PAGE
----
The Challenges of the Twenty-First Century
By the end of this section, you will be able to:
- Discuss the Bush administration’s economic theories and tax policies, and their effects on the American economy
- Explain how the federal government attempted to improve the American public education system
- Describe the federal government’s response to Hurricane Katrina
- Identify the causes of the Great Recession of 2008 and its effect on the average citizen
By the time George W. Bush became president, the concept of supply-side economics had become an article of faith within the Republican Party. The oft-repeated argument was that tax cuts for the wealthy would allow them to invest more and create jobs for everyone else. This belief in the self-regulatory powers of competition also served as the foundation of Bush’s education reform. But by the end of 2008, however, Americans’ faith in the dynamics of the free market had been badly shaken. The failure of the homeland security apparatus during Hurricane Katrina and the ongoing challenge of the Iraq War compounded the effects of the bleak economic situation.
OPENING AND CLOSING THE GAP
The Republican Party platform for the 2000 election offered the American people an opportunity to once again test the rosy expectations of supply-side economics. In 2001, Bush and the Republicans pushed through a 15 million that year, roughly 950 times what the company’s average associate made. The head of the construction company K. B. Homes made 1.7 trillion by 2013. Just as importantly, the American campaign in Iraq had diverted resources from the war against al-Qaeda in Afghanistan, where U.S troops were no closer to capturing Osama bin Laden, the mastermind behind the 9/11 attacks.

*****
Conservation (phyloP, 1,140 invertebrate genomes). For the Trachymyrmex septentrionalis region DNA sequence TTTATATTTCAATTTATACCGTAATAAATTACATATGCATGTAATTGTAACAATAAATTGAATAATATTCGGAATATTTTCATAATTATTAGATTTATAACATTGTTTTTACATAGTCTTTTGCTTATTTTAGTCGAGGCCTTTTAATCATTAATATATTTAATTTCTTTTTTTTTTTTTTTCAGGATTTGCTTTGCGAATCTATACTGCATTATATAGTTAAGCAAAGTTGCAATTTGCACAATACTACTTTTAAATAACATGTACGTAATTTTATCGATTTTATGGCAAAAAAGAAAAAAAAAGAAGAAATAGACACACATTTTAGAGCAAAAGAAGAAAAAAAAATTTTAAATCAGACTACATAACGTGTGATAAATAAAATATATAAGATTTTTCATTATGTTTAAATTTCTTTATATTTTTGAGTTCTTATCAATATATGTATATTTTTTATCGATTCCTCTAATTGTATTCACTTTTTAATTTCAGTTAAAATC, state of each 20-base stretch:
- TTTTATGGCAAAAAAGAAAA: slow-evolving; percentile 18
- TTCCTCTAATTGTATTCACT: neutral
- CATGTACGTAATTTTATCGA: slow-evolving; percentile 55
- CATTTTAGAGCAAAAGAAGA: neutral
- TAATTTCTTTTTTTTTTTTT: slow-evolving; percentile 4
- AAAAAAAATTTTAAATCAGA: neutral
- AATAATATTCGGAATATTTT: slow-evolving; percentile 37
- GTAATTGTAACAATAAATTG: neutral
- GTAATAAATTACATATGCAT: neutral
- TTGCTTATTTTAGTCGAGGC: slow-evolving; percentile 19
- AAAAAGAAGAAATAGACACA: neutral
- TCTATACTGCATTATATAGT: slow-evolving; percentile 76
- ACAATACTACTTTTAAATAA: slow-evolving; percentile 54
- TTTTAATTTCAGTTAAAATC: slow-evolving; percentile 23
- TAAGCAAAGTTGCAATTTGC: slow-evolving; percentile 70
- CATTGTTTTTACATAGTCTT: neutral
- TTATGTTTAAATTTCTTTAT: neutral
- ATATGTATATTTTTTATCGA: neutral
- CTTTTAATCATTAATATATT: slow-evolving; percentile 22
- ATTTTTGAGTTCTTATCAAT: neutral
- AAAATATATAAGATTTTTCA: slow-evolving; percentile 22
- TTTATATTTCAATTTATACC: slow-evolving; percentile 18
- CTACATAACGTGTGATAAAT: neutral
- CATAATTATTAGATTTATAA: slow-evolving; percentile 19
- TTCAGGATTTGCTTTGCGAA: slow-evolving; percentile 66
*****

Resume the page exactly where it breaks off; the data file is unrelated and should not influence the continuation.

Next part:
With two hot wars overseas, one of which appeared to be spiraling out of control, the Democrats nominated a decorated Vietnam War veteran, Massachusetts senator John Kerry ([link]), to challenge Bush for the presidency. As someone with combat experience, three Purple Hearts, and a foreign policy background, Kerry seemed like the right challenger in a time of war. But his record of support for the invasion of Iraq made his criticism of the incumbent less compelling and earned him the byname “Waffler” from Republicans. The Bush campaign also sought to characterize Kerry as an elitist out of touch with regular Americans—Kerry had studied overseas, spoke fluent French, and married a wealthy foreign-born heiress. Republican supporters also unleashed an attack on Kerry’s Vietnam War record, falsely claiming he had lied about his experience and fraudulently received his medals. Kerry’s reluctance to embrace his past leadership of Vietnam Veterans Against the War weakened the enthusiasm of antiwar Americans while opening him up to criticisms from veterans groups. This combination compromised the impact of his challenge to the incumbent in a time of war.